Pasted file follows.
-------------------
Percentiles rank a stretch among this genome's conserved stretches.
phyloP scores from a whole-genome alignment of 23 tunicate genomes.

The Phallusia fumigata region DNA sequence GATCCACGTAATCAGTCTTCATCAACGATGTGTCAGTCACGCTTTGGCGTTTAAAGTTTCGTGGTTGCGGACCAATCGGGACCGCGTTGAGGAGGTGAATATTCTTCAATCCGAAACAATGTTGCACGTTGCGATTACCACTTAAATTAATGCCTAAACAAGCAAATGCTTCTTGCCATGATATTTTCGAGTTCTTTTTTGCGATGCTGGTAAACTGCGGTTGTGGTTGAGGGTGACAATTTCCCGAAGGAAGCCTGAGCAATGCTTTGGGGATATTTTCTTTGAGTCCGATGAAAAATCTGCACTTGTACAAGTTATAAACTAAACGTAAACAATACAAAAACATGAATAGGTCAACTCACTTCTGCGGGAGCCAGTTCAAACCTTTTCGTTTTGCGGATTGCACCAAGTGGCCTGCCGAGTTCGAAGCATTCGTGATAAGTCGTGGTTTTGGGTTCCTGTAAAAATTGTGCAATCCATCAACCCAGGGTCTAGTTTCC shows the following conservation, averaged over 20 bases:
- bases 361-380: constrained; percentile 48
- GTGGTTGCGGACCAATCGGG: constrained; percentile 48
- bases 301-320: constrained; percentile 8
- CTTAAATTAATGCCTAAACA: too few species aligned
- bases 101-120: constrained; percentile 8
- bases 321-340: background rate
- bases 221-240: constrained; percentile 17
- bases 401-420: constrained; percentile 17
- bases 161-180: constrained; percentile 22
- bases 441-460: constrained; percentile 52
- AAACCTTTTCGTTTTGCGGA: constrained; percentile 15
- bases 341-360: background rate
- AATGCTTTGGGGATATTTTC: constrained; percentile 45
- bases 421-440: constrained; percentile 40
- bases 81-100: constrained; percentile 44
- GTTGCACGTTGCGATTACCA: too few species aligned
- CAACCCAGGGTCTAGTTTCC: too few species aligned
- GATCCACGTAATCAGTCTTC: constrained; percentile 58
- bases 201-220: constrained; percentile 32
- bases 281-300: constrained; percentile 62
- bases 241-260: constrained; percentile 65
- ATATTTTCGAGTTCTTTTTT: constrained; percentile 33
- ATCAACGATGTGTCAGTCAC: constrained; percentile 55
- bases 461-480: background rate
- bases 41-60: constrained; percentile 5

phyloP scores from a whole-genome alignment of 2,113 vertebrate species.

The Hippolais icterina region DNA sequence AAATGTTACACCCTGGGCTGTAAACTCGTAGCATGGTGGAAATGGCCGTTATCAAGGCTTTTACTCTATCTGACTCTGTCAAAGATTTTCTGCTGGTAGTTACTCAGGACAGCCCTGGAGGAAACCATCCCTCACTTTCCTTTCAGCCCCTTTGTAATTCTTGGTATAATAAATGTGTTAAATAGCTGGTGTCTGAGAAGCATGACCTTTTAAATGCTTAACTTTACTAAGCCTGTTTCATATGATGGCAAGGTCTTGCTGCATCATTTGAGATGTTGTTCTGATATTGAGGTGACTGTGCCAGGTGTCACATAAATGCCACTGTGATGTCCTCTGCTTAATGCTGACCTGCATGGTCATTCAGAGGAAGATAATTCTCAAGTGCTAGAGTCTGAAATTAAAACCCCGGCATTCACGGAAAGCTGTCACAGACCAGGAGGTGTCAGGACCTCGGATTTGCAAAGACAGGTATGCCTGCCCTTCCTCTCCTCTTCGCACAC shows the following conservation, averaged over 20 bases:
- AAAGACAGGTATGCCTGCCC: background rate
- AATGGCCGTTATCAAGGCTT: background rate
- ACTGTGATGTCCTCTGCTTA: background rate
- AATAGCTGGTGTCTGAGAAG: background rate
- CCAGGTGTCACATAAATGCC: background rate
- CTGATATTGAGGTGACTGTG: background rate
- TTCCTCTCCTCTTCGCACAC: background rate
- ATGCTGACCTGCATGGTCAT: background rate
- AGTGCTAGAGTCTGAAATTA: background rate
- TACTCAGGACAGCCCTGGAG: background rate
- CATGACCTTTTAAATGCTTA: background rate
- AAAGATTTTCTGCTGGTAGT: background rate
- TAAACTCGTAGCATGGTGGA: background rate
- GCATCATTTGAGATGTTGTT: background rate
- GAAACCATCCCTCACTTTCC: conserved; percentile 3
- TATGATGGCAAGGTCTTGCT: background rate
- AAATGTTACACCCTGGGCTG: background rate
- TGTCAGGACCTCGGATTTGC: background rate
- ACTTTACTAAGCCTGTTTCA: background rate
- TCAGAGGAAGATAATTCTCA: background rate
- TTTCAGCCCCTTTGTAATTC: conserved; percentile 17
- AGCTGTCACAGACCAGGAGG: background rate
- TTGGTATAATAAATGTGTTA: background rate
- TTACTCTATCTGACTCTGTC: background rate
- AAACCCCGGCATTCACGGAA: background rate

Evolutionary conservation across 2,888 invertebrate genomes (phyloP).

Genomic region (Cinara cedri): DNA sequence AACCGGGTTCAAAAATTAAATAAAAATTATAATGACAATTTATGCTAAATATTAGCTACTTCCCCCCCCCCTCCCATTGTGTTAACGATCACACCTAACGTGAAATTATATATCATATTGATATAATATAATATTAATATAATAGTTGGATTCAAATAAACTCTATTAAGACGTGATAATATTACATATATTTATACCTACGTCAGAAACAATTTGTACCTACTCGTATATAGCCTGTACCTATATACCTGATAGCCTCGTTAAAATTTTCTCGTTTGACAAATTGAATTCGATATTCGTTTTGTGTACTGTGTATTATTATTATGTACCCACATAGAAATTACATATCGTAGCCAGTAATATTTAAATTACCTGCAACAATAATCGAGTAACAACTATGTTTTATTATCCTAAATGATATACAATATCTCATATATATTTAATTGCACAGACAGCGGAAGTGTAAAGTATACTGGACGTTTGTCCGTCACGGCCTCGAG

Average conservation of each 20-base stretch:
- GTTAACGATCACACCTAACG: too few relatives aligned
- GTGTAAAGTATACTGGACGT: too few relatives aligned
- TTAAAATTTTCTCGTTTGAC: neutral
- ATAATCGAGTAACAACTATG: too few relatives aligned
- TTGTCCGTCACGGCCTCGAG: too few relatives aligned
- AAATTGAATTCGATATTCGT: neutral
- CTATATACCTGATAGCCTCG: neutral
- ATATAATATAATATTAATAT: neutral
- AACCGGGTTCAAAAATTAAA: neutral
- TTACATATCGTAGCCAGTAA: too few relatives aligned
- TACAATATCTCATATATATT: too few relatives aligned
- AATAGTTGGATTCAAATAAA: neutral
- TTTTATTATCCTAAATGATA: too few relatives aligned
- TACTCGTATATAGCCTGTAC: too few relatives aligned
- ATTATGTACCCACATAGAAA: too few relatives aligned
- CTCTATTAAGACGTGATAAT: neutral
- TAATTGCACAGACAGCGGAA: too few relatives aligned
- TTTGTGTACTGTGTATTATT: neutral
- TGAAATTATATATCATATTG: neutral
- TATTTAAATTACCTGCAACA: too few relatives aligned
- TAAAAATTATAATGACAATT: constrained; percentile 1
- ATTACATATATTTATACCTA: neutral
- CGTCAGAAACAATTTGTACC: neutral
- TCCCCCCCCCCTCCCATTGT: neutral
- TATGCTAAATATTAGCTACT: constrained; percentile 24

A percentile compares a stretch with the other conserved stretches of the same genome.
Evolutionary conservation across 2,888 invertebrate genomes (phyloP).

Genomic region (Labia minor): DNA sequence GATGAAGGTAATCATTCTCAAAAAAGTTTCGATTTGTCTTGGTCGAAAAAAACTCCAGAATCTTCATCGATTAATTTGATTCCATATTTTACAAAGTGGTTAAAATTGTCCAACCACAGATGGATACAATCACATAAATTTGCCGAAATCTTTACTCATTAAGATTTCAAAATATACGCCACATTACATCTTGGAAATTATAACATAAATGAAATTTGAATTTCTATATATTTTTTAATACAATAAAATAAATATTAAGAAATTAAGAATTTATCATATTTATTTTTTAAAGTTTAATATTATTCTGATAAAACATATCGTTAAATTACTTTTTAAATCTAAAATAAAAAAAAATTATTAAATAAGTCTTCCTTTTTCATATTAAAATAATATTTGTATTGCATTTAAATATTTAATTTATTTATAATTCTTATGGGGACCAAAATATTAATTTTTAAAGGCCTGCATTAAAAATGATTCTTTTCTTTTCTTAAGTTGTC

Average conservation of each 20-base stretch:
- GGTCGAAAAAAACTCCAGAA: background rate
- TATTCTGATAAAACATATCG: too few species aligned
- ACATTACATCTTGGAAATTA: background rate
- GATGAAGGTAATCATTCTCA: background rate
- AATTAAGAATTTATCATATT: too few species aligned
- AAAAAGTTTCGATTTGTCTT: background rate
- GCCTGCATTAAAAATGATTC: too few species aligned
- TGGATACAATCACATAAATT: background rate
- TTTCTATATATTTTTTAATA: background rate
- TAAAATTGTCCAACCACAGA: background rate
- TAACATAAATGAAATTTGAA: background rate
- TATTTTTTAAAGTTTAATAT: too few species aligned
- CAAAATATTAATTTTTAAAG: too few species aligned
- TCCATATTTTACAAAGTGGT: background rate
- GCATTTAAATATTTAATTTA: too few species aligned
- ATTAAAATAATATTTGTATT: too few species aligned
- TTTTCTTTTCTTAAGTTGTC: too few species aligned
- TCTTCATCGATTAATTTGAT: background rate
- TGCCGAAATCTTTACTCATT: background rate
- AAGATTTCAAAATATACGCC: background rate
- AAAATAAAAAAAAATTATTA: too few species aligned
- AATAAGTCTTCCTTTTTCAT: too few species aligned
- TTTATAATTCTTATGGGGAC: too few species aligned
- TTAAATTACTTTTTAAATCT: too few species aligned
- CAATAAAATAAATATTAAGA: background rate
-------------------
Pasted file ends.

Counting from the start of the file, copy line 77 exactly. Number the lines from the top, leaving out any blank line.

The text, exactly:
- TGAAATTATATATCATATTG: neutral